12:00 A High Energy Solid State Pseudocapacitor
Rodger Evans, PhD, Team Leader, Space Charge LLC
A solid-state pseudocapacitor promising high energy and power density pseudocapacitors are hybrid energy storage devices having the attributes of both batteries and true capacitors. Conventional pseudocapacitors utilize liquid electrolytes of very low dielectric strength, which ultimately constrain energy density. Space Charge LLC has substituted thin films comprised of materials, which have high dielectric strength and high ionic mobility. This combination of virtues supports charge storage exceeding that of advanced batteries while permitting rapid charging and potentially tens of thousands of charge-discharge cycles.

12:30 Power Conversion System Architectures for Grid Tied Energy Storage
Kyle B. Clark, Engineering Manager, Advanced Systems, Dynapower Corporation
The Power Conversion System (PCS) for Grid Tied Energy Storage applications is an integral component to system performance. The PCS provides the function of controlling the power flow and conversion of AC to DC and DC to AC electrical power between the storage medium and the grid. Currently there are various fundamental conversion topologies employed including, single-stage and multi-stage converters, standard three-legged IGBT based inverters, line commutated inverters and multi-level inverters. Each of these will be reviewed and the efficiency, cost drivers and merits examined. Specific application topics will include: single phase systems, three phase systems, low voltage and medium voltage interconnection, islanding methods, battery string voltage, output power quality assurance, protection mechanisms, isolated and non-isolated systems, IEEE1 1547 and UL1741 requirements and PCS controls. This presentation provides an overview of various PCS topologies and control structures employed in energy storage applications with associated advantages and disadvantages. The audience is expected to understand the basic purpose of the PCS; a prior detailed technical knowledge is not necessary. In closing the presentation will discuss recent trends in the development of grid tied energy storage PCS technology.1:00 Luncheon Sponsored by the Knowledge Foundation Membership Program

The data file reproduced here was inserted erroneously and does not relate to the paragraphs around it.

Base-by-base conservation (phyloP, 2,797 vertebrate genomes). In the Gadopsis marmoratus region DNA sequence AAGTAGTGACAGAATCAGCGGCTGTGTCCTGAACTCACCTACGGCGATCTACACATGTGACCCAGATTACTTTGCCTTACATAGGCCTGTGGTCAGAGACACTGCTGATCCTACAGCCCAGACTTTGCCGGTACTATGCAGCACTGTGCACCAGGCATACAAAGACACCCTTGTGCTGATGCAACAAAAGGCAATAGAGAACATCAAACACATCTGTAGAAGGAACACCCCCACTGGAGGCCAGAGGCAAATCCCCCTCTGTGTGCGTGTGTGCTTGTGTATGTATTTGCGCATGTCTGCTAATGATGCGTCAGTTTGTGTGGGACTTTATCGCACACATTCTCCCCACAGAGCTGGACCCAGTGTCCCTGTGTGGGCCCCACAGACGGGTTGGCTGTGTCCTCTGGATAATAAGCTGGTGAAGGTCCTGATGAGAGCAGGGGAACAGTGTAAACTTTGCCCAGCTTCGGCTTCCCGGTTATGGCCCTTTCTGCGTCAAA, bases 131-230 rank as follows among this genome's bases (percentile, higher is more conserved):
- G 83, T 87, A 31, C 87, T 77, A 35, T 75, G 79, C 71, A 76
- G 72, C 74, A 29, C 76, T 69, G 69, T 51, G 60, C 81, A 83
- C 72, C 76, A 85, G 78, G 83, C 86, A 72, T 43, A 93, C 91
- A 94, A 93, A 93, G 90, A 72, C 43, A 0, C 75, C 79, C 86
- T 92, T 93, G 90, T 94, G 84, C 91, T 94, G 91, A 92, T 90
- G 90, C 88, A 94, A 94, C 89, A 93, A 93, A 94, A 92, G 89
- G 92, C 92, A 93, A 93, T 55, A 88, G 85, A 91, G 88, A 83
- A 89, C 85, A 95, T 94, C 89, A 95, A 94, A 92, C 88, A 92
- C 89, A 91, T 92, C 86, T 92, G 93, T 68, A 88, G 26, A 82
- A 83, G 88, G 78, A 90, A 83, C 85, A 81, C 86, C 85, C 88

2:00 Roadmap for Next-Generation Batteries
Cosmin Laslau, PhD, Analyst, Lux Research Inc.
Next-generation battery technologies such as lithium-air, lithium-sulfur, and solid-state threaten to disrupt the growing $20 billion Li-ion market. However, advancing Li-ion itself will present a moving target, as high-voltage cathodes and improved anodes move the performance needle. Lux Research looked at transportation, consumer electronics, and military applications to assess cost, performance, and outlook, and built a roadmap to show which next-generation energy storage technologies have the best chance of adoption, in which applications, and when.

2:30 Global Lithium-Ion Battery Market – Charging or Discharging
Vishal Sapru, Research Manager, Energy & Power Systems, Frost & Sullivan, Inc.
The presentation will focus on market opportunities for lithium-ion batteries, with an end-user focus on consumer, industrial, automotive, and renewable energy / grid storage applications. The presentation will highlight the impact of the hybrid and electric vehicle slowdown on the lithium-ion battery market, and its potential impact on the renewable/grid storage battery business. The presentation will focus on key challenges, drivers and restraints, potential market size, and trends, among others.

3:00 Discovery of High Power and High Energy Conversion Electrode for Lithium-Ion Batteries
Steven Kaye, PhD, Chief Scientific Officer, Wildcat Discovery Technology